Flag theft linked to history
Patrick Stewart doesn't consider the filching of the Olympic flag by the self-proclaimed Native Warrior Society in the early-morning hours of March 6 as a criminal act. Neither does he regard the incident as a random act of protest.
A member of the Nisga'a Nation, Stewart frames this audacious deed within the context of the historical antagonism between the people who first inhabited the land we now call Canada and those who came upon its shores later.
"That's the relationship that's been here since the white people came," Stewart told the Georgia Straight . "There's been such a long period of history where First Nations have been so controlled."
A Native-housing advocate and president of the Architectural Institute of British Columbia, he recalled the times when aboriginal people weren't allowed to speak their own language, were banned from congregating in groups of three, had access to legal services denied, and were refused the right to form their own political parties.
"It's not that the desire for self-determination has ever gone away, because First Nations were self-determining before the white people came and that got taken away," Stewart said. "That was always by force."
Stewart added that it's no surprise that in current times, "when we make too much noise, it becomes a news event.
"The issues never go away," he said. "They're always there. There's always been that undercurrent of resistance."
The Straight asked Insp. John de Haas, head of the Vancouver police department's diversity and aboriginal policing section, about how he looks at recent news events involving Native peoples. There was the death of Harriet Nahanee, a First Nations elder and environmental activist, in whose honour the theft of the Olympic flag was dedicated by the Native Warrior Society. Also, the B.C. government has acceded to demands to hold a public inquiry into the 1998 death of Frank Paul, a 47-year-old Mi'kmaq man dragged out of a police jail cell and left in an East Vancouver alley, where he died of hypothermia.
"I favour dialogues as opposed to criminal acts," de Haas said. "The general public appreciates dialogue. I think people who have issues are better served to present them in a way that they will be heard."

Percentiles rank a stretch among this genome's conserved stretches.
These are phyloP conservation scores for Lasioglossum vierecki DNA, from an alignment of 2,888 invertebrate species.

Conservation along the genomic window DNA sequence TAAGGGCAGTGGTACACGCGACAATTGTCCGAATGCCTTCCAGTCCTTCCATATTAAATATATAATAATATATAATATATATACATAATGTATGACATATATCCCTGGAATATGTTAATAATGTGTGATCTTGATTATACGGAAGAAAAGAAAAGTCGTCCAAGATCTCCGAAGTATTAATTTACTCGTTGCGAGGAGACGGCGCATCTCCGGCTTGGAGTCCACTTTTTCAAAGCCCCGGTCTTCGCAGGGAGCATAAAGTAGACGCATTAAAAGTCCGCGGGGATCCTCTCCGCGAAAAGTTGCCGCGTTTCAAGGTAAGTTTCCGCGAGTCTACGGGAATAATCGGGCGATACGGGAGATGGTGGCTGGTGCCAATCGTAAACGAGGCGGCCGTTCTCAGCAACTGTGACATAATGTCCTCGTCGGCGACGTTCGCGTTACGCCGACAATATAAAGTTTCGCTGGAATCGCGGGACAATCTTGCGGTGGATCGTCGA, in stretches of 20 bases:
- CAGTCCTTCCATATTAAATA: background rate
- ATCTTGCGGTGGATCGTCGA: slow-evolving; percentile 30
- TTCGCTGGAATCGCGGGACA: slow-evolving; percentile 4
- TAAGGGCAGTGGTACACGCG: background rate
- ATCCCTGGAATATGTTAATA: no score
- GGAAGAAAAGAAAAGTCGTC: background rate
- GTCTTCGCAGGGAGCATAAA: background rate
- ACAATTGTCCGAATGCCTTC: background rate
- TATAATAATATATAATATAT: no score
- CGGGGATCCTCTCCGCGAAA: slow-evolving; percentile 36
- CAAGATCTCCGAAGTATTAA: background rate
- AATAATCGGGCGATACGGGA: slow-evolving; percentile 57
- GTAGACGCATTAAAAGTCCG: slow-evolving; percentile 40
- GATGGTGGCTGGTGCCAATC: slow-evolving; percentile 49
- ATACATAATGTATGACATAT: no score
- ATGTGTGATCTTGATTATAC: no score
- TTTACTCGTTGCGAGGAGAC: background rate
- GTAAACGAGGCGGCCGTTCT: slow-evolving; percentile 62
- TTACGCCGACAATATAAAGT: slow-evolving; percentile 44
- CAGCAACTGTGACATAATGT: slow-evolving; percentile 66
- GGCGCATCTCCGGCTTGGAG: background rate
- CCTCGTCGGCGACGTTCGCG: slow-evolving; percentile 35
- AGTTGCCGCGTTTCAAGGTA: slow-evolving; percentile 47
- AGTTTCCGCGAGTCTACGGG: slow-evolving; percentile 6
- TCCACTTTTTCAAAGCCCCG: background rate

De Haas has been in the forefront of efforts by the police to reach out, particularly to Native youth. On February 28, he cheered on both sides as Vancouver cops played floor hockey with First Nations youngsters at Britannia Community Centre.
"There are a lot of young people out there and we've met fabulous young people who understand the importance of connecting and talking," he said. "That is a very traditional approach, which is to have a circle and talk."
De Haas said that an inquiry into the Paul case is "all good and it's all important". Since last year, he and representatives of Native organizations have been working to organize a community dialogue regarding Paul's death. The dialogue will be held sometime this spring.
"We knew it was a burning issue in the community," he said. "It was a barrier in the relationship both sides wanted. We have a community that experienced racism and indifference for such a long time in Canadian history that we need to understand that transparency, openness, and dialogue are absolutely critical to build relationships, mutual trust, and mutual respect."
Preston Guno, a First Nations youth leader who cochairs the aboriginal youth–VPD working group with de Haas, is confident that the Olympic-flag incident won't affect ongoing efforts to improve relations between Native youth and the police.
Asked what he thinks about this action, Guno told the Straight : "Freedom of expression—effective and symbolic."